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Long-Term Impact of a Positive Youth Development Program on Dating Violence Outcomes During the Transition to Adulthood

The aim of this study of over 200 young adults, ages 18-22, is to understand the precursors, correlates and consequences of dating violence among young adults with a history of out-of-home placement.

Young adults with a history of maltreatment and foster care placement are at significant risk for dating violence (DV) perpetration and victimization. This study is examining the developmental trajectories associated with DV from pre-adolescence through young adulthood with a focus on the potential buffering impact of a prevention program. Participants include 215 young adults (ages 18-22) who were enrolled in a randomized controlled trial of a mentoring and skills group intervention for maltreated children in foster care when they were preadolescents.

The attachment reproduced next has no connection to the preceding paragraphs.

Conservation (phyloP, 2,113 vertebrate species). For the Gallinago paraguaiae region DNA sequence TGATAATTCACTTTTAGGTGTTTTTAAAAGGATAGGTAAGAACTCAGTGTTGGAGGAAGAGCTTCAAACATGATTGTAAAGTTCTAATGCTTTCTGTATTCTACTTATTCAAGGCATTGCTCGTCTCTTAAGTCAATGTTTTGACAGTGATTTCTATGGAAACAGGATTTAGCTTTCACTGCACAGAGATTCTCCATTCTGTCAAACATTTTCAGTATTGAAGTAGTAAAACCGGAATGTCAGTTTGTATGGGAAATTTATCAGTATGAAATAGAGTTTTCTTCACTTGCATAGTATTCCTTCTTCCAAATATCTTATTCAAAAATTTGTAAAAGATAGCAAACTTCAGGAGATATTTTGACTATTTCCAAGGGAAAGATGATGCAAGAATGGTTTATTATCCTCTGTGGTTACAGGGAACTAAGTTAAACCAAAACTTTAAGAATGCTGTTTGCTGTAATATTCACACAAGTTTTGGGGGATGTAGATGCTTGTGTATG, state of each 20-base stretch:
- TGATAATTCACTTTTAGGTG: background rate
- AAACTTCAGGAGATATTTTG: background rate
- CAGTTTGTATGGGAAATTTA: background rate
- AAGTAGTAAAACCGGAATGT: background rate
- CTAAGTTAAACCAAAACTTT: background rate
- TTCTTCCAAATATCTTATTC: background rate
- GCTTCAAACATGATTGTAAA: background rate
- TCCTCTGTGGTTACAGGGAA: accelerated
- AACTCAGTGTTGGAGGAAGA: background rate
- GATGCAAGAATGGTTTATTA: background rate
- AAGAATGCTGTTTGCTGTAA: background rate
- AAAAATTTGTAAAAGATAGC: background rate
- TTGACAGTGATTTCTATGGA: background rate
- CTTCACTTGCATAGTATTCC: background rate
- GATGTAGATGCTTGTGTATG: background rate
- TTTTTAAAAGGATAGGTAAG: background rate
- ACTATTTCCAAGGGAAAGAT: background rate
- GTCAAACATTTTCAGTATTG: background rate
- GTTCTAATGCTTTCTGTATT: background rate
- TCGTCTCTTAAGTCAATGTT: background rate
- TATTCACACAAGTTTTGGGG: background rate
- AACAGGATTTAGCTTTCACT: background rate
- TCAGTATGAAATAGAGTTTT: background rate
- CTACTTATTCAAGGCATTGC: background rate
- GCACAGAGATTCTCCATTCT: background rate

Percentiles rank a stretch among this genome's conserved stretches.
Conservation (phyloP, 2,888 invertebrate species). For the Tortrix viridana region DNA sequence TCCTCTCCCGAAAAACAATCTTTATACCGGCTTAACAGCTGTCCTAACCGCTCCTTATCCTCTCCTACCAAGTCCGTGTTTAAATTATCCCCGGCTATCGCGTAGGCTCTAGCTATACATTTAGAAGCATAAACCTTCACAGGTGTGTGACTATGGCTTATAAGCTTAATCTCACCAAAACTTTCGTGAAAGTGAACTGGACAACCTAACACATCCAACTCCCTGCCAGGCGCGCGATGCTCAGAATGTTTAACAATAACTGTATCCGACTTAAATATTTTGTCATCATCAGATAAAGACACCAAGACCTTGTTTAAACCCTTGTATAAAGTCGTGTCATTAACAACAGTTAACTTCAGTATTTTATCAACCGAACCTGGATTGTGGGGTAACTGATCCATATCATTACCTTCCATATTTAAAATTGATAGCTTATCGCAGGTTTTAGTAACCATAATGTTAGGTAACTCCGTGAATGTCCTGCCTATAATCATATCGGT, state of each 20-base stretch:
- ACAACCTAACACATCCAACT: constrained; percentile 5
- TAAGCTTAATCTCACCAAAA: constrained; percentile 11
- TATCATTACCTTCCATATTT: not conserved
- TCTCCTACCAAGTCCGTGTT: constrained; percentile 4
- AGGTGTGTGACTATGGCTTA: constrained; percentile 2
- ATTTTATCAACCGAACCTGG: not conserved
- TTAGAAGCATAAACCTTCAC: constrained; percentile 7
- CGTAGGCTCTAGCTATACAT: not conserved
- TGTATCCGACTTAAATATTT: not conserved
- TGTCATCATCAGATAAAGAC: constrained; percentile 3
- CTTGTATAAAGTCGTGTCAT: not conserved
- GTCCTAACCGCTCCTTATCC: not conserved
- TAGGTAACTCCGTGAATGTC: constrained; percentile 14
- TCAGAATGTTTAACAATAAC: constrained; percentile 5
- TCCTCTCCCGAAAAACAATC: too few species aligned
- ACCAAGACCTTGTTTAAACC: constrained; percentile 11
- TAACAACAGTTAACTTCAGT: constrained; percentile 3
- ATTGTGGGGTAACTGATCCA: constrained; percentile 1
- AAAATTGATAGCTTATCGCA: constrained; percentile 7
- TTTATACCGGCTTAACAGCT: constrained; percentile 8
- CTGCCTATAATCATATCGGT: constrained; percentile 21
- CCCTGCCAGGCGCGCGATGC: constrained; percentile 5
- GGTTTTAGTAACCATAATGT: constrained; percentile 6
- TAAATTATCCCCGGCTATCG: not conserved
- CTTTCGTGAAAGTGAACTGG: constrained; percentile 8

Several analytic strategies are being used to:

  1. Describe the topography of DV
  2. Examine hypothesized relationships among baseline risk factors, mediating risk and protective factors, and DV outcomes
  3. Examine whether the prevention program attenuates the impact of risk factors on DV victimization and perpetration

The study's findings will have important implications for the prevention of DV among young adults at risk